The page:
Client / Site: Viridor / Pilsworth South Landfill
In spring 2011 we were instructed to implement 15 hectares (ha) of advance woodland planting alongside strategic planning work. We explored grant funding incentives with the aim of offsetting the implementation costs and demonstrating engagement with the National Forestry Authority. NB. Forestry Commission grants are available for work required as a condition of planning.
The Rural Land Registration (RLR) is a separate system of registration from the HM Land Registry which confirms ownership rights to a property. Rural land must be logged on the RLR to receive payments of grant or subsidy for agriculture and forestry. Therefore, we lodged an application to the RLR immediately after the instruction was received and was given the 2-3 month processing time. The main grant funding applications were then lodged in good time for planting in the coming winter.
The Forestry Commission identifies zones of upgraded funding for woodland creation on the basis of new public access provision or habitat creation. The North West region has an additional incentive for native woodland creation to benefit rare woodland bird populations. Public access next to operational land was not appropriate for Viridor in this circumstance. The site was also just outside the boundary of the bird habitat zone.
We therefore opted for a proactive submission to the Forestry Commission, sending the restoration design to the Forestry Commission’s Woodland Officer and suggesting that, whilst the line on the map excluded the area, the site would buffer and extend the habitat zone. We requested a discretionary approach on the basis of practical landscape ecology and the Forestry Commission was receptive to this. The grant secured covered 65% of implementation costs as opposed to 30% for the baseline rates.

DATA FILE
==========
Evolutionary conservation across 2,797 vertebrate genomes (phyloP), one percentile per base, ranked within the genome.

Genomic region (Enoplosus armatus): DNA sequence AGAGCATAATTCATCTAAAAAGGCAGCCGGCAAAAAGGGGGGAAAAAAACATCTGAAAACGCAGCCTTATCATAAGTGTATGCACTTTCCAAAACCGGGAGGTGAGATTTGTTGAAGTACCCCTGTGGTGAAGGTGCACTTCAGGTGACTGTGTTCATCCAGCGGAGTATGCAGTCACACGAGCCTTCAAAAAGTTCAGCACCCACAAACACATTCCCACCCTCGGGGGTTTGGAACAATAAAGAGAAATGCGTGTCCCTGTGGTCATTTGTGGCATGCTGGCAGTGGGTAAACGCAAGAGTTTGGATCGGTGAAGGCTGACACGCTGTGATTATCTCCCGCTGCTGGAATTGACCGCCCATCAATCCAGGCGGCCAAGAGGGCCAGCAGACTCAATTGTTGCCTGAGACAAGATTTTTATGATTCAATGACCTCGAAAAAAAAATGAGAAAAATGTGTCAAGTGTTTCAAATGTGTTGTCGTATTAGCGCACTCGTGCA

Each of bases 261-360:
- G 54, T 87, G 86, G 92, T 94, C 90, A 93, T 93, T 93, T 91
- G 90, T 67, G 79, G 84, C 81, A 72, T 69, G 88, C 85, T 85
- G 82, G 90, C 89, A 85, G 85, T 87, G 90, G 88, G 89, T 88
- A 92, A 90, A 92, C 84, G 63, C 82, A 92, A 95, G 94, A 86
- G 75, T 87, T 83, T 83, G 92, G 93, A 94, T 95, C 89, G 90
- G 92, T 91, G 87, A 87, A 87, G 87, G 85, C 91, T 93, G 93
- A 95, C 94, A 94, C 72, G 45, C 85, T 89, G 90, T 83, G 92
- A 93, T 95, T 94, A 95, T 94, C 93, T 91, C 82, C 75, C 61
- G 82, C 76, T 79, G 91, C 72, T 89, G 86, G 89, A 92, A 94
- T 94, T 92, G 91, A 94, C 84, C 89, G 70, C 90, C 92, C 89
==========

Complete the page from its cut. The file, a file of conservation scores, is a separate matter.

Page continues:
We also explored annual revenue funding under the Forestry Commission’s Farm Woodland Payment (FWP) Scheme. FWP is intended to replace farming income foregone for the 15 year period following planting until first thinning and the potential release of timber income. To be eligible, Viridor needed documentary proof that the land had been farmed for three years and maintained in good agricultural condition.
We were once again proactive in its liaison with the Forestry Commission and worked with Viridor land agents to track down proof needed. We identified that, although the land was restored, it had been in place for over three years. We also identified that, whilst the area had not been actively grazed, it had been mown and retained as set-aside. This negotiation allowed a further income stream which will cover 30% of the five-year aftercare costs.
The bold and transparent engagement with the Forestry Commission has proven valuable in maximizing grant support. Significant additional funding has been secured and the communication with Forestry Commission staff has set a useful precedent for future opportunities.
“Lockhart Garratt has been proactive in identifying funding opportunities and Viridor are grateful for their tenacity in confirming and securing supplementary payments to support the aftercare work”.
Phil Baker, Viridor